George Washington University Medical Students Lead Event Addressing Disparity in Skin Cancer Morbidity and Mortality
Sarah Millan, BA and Adam Friedman, MD, FAAD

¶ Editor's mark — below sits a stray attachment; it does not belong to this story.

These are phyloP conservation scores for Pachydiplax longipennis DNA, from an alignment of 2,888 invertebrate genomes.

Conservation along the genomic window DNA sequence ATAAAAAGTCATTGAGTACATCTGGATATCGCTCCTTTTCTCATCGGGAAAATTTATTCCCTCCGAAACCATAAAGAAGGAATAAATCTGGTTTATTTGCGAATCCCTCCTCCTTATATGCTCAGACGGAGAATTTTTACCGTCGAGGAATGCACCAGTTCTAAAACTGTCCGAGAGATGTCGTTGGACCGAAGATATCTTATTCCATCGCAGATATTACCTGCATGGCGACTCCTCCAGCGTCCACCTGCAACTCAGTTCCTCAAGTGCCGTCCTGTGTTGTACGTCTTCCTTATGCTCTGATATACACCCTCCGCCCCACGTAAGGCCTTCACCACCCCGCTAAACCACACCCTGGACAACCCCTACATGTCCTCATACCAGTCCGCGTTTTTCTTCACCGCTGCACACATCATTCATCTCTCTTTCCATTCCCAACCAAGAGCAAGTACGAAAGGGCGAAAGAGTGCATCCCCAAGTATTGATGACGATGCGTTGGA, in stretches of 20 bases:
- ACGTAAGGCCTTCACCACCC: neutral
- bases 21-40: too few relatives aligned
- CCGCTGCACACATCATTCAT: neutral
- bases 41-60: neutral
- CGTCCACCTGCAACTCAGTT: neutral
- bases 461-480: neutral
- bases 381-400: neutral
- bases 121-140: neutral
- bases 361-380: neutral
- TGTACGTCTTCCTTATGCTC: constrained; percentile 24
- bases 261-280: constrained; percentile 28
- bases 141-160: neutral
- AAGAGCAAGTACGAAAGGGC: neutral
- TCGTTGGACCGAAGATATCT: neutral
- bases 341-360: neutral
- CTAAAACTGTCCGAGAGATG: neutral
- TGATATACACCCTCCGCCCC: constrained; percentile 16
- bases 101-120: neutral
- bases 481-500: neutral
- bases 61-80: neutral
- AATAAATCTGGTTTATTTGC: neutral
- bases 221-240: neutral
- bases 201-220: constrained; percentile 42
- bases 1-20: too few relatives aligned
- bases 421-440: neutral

Those who self-identify as Hispanic or Black have a lower self-perceived risk of melanoma. In fact, people of color receive little to no information concerning skin cancer risks and prevention strategies. They often experience a longer time from diagnosis to definitive surgery, resulting in far worse outcomes, compared with non-Hispanic Whites. While the average 5-year survival rate for melanoma is 92% in White patients, it drops to 67% in Black patients. This reality is what led Sarah Millan, a 4th-year medical student at George Washington University School of Medicine & Health Sciences to focus on the Ward 8 community in Washington, D.C. – one of the poorest regions in our nation’s capital – well known for limited access to medical care and referred to as a health care desert.